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What are the signs that you need to change?

career change career goals self-reflection Jun 21, 2022

How good are you at recognising the signs that you need to change something?

I believe I am pretty good at some: when my computer crashes after 5pm, it’s time to go home; when the dog tries to jump on the table it’s time for a walk; and when I am regularly falling asleep on the couch in front of the television at 8pm it is time to start going to bed before midnight.

However there are lots of signs that I just ignore. Take the stiffness in my lower back which comes when I spend too much time at the computer. I know that sitting for a long time aggravates an old injury but I still do it. I have lots of great excuses like needing to send one more email, finish writing some material, or watch that youtube clip someone sent me. You know really important stuff.

Then there are the signs that something is fundamentally out of sync in your life: you dread the alarm clock going off every morning; you find excuses to miss that yoga class you used to love; you put off returning someone’s phone call; or my personal favourite, you find yourself crying in the shower for no apparent reason.
Kasey Edwards describes this feeling of unease beautifully and authentically in her (really funny) book, 30 something and over it. Her search for a working life of greater meaning came about when she realised she did not want to go to work as a management consultant, not just today but EVER AGAIN.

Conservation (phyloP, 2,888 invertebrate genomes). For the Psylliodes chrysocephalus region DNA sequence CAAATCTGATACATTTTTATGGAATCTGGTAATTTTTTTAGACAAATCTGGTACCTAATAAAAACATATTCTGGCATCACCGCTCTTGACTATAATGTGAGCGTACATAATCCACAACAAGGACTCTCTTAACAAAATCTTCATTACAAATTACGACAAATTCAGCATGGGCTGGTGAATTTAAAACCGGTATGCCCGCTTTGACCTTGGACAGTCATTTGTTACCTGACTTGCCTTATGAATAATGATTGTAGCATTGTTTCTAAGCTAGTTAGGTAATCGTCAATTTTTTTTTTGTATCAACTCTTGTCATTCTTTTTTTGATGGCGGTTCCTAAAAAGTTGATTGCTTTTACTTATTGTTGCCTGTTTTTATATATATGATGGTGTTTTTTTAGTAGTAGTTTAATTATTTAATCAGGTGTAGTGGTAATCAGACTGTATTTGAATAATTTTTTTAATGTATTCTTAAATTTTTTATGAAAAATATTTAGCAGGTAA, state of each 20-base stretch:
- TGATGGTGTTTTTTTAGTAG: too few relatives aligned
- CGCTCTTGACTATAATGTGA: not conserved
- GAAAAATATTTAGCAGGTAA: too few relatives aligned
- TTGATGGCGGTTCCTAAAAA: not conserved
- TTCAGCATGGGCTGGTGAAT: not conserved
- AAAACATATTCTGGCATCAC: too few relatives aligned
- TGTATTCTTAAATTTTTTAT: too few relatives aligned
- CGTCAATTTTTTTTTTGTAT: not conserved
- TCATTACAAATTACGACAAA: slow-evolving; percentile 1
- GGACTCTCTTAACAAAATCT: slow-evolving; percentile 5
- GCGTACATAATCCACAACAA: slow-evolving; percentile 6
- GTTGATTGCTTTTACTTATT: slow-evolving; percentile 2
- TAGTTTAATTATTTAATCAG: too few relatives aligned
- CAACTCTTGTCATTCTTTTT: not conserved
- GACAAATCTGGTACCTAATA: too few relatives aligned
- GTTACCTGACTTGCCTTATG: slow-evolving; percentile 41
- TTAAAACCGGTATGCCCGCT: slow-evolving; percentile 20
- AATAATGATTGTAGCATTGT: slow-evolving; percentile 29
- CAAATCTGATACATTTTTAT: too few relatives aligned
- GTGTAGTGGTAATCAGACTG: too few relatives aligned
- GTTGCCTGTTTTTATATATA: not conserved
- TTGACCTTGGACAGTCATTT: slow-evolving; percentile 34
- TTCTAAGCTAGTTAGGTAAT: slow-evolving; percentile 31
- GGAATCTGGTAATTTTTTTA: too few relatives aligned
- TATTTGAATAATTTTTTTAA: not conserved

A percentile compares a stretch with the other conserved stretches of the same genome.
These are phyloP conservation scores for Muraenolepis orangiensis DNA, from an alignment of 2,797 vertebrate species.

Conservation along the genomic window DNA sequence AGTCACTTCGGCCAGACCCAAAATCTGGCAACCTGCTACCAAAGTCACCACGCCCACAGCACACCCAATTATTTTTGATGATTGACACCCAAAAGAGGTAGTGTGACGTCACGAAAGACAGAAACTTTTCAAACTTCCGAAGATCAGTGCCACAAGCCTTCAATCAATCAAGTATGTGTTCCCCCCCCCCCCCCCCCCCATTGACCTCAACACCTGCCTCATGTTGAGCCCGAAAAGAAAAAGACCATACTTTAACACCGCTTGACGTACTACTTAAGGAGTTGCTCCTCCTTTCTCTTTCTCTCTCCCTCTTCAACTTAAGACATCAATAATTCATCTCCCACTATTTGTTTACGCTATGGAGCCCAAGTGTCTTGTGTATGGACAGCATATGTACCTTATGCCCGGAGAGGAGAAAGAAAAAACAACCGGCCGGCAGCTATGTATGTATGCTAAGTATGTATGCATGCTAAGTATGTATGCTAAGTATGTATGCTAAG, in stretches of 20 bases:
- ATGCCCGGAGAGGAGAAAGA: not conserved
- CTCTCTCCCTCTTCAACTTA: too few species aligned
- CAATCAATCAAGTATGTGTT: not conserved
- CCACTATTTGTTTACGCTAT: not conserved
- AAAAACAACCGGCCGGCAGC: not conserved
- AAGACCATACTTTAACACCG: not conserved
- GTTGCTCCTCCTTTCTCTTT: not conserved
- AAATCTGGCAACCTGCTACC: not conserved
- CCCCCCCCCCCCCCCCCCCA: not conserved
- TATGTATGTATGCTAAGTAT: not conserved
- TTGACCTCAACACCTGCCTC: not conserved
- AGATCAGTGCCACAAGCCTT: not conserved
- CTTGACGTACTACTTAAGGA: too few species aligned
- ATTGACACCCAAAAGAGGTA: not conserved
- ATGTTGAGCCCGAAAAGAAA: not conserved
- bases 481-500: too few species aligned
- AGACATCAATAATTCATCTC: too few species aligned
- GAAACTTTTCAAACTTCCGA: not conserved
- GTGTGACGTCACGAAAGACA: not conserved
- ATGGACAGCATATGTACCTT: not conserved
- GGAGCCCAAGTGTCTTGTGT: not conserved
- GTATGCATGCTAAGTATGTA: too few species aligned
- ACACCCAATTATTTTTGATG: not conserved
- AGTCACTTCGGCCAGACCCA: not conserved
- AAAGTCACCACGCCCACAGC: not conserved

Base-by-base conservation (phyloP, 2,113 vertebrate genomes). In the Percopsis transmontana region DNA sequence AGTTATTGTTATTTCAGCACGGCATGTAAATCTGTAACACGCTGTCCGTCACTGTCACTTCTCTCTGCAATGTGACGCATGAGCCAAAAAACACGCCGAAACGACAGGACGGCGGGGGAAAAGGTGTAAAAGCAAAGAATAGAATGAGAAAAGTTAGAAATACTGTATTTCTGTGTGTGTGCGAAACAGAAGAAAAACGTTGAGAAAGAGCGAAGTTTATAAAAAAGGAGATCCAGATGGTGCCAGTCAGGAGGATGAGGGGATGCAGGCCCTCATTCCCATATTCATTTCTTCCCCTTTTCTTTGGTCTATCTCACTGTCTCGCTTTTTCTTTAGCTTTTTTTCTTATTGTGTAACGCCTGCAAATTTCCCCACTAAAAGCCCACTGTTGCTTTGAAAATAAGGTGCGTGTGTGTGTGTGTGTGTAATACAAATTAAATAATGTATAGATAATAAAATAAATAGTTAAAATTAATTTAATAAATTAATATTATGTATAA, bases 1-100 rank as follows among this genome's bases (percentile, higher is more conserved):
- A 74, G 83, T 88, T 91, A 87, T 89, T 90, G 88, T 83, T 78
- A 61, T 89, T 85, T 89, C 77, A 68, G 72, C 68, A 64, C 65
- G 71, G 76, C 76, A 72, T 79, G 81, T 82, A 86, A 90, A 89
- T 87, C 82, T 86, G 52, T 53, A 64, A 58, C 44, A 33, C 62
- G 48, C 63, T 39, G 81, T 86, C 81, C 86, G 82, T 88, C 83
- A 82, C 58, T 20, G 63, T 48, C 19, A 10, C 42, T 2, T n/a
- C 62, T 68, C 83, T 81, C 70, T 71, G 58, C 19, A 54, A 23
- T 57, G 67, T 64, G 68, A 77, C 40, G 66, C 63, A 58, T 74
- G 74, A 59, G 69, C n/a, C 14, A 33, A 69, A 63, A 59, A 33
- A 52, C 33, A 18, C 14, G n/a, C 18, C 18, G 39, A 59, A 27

Regularly losing your keys, temper or friends are all signs that something is up in your life. The problem is we sometimes ignore the subtle early warning signs that something is up, and wait for the major calamity to wake us up.

There is a great saying that you get three warnings to change your life: a feather, rock or a truck. The truck can be a major crisis like retrenchment or serious illness, so it makes sense to develop our awareness of the feathers and rocks in our lives.

One way to do this is through a regular practice of self-reflection. That is taking time out where you can sit quietly with yourself and connect to all your senses, not just the whirring of your mind. Meditation and mindfulness can support you, as can a walk in the park or just spending sometime in nature. If you really struggle with time, a few minutes observing your breathing will help.

If you are recognising the need for change, I suggest you check out the coaching and programs on offer at Albany Lane.

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